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Oakland County Sheriff's Office first in U.S. to deploy Opvee nasal spray for opioid overdose reversal

Oakland County Sheriff's Office first in U.S. to deploy Opvee nasal spray for opioid overdose revers
Oakland County Sheriff's Office first in U.S. to deploy Opvee nasal spray for opioid overdose revers 02:11

PONTIAC, Mich. (CBS DETROIT) – There's a new nasal spray that reverses an opioid overdose, and its manufacturer, Indivior, says the Oakland County Sheriff's Office is the first law enforcement agency in the country to deploy it on the streets.

The spray is called Opvee.

"It's going to be deployed immediately by us," Oakland County Sheriff Michael Bouchard said.

Although it's similar to Narcan in that it blocks the effects of opioids in the brain, Indivior says it stayer longer in the body than others.

Andres Gutierrez/CBS Detroit

"Our deputies get there, and they make a quick diagnosis, and they administer the antagonist. And hopefully, it has results. And oftentimes, they try again and again. And then ultimately, if they can revive the person, get them breathing and conscious, then they're transferred over to medical care," Bouchard said.

In May, the FDA approved the nasal spray that uses the drug nalmefene to restore normal breathing and blood pressure during an overdose.

"It's the first and only nasal opioid rescue medication that is specifically approved for synthetic opioids, like fentanyl, in addition to nonsynthetic opioids," said Nina de Lorenzo, Chief Global Impact Officer at Indivior.

State data shows synthetic drug overdoses, including fentanyl, killed more than 1,900 Michiganders in 2020.

Steve Norris, the harm reduction/recovery support director at the Alliance of Coalitions for Health Communities, says about 250 people die in Oakland County every year because of an overdose.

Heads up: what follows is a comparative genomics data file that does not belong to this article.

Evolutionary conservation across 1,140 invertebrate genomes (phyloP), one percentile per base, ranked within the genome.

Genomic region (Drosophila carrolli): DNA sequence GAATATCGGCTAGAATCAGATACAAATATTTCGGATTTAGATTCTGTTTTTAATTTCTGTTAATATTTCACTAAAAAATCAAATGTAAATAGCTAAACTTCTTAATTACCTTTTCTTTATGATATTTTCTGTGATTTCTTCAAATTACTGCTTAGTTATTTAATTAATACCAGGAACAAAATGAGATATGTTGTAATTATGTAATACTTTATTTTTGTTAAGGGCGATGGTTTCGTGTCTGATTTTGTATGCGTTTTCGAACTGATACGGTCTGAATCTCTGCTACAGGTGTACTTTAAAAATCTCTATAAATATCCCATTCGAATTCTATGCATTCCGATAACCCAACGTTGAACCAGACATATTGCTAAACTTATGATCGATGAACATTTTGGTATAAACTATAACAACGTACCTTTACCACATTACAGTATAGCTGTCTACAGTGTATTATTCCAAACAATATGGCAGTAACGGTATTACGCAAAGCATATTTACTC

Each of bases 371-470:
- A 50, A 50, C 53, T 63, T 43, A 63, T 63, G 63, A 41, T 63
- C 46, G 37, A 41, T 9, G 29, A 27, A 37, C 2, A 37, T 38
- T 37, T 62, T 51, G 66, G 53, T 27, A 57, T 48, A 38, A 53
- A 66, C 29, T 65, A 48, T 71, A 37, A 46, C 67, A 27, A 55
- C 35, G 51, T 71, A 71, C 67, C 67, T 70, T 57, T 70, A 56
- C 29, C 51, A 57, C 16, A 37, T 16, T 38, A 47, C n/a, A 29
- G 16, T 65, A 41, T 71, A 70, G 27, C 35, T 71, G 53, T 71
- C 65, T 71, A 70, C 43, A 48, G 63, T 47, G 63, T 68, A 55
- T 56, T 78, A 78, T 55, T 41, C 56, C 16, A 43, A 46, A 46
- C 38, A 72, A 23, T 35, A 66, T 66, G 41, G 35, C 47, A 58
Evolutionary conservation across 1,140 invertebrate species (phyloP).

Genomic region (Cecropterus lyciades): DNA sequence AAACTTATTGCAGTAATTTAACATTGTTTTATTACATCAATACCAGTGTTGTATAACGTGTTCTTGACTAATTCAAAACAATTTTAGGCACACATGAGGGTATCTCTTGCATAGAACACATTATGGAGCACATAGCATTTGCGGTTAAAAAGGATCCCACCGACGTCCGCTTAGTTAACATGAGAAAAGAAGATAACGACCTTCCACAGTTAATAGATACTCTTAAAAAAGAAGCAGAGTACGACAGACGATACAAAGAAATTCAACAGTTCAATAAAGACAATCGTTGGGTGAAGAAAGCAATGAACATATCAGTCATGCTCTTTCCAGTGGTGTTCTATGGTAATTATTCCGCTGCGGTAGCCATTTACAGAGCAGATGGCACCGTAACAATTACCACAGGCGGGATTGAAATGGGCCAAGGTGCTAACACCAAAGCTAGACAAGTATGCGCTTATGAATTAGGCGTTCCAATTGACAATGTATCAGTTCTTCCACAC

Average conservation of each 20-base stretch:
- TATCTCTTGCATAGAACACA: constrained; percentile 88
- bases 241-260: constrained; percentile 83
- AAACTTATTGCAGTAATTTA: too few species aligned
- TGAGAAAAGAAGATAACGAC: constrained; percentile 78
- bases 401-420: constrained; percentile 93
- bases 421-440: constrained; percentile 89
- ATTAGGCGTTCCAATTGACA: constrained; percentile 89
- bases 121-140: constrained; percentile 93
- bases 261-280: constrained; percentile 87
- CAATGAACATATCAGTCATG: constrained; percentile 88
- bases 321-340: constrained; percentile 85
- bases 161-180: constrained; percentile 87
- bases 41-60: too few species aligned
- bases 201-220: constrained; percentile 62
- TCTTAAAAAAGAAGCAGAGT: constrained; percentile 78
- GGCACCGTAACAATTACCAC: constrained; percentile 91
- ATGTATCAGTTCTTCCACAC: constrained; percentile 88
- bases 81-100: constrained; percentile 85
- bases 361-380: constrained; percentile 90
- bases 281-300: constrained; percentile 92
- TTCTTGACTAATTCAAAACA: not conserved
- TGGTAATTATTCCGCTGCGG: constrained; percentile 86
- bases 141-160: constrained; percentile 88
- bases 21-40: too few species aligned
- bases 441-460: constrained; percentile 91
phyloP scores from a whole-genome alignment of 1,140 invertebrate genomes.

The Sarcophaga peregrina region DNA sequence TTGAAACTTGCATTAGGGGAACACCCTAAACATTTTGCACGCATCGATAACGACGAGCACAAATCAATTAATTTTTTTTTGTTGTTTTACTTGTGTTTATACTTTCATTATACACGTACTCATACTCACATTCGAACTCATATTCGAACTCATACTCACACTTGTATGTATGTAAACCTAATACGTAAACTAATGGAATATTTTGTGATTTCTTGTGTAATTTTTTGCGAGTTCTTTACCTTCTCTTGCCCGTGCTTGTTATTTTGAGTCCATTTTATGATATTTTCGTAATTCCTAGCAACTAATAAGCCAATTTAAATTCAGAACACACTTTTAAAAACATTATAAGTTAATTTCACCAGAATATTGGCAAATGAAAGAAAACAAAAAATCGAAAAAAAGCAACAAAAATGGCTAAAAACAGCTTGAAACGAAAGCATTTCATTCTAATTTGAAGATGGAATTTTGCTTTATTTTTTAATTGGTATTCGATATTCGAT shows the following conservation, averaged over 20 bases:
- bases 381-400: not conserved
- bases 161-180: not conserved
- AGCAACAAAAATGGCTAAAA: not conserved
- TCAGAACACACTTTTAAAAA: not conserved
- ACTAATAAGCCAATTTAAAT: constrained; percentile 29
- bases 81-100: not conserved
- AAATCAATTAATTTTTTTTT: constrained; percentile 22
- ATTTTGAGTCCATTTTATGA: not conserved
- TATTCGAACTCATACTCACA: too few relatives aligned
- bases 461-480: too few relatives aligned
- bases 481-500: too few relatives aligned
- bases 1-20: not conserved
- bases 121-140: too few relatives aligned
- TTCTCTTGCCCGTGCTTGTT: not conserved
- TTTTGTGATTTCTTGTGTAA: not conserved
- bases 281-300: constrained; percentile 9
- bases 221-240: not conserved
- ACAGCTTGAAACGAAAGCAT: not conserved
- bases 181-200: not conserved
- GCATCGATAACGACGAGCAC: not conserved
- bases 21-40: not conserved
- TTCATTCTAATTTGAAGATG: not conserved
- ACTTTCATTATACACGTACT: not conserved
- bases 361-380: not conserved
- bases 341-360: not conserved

"And a majority of those are what we refer to as opioid naive. So these are first-time people that don't necessarily have an issue of substance use disorder, but they're essentially trying a pill that they might believe is a Xanax or an Adderall. It's actually a counterfeit," Norris said. 

He's now training law enforcement on how to administer Opvee.

"The important part here is the observation from our law enforcement community when they're deploying it, as well as the follow-up questions that we're going to be surveilling at the end to see what the experience for the person receiving that medication is so that we can check the efficacy of it," Norris said.

Sheriff Bouchard says funding for the first 200 doses of Opvee is coming from a $7,500 donation from the Oakland County Health Network.

"The possibilities for us to save people or interact with people that previously have not shown much responsiveness because of the synthetic fentanyl is really a game changer for us," Bouchard said. 

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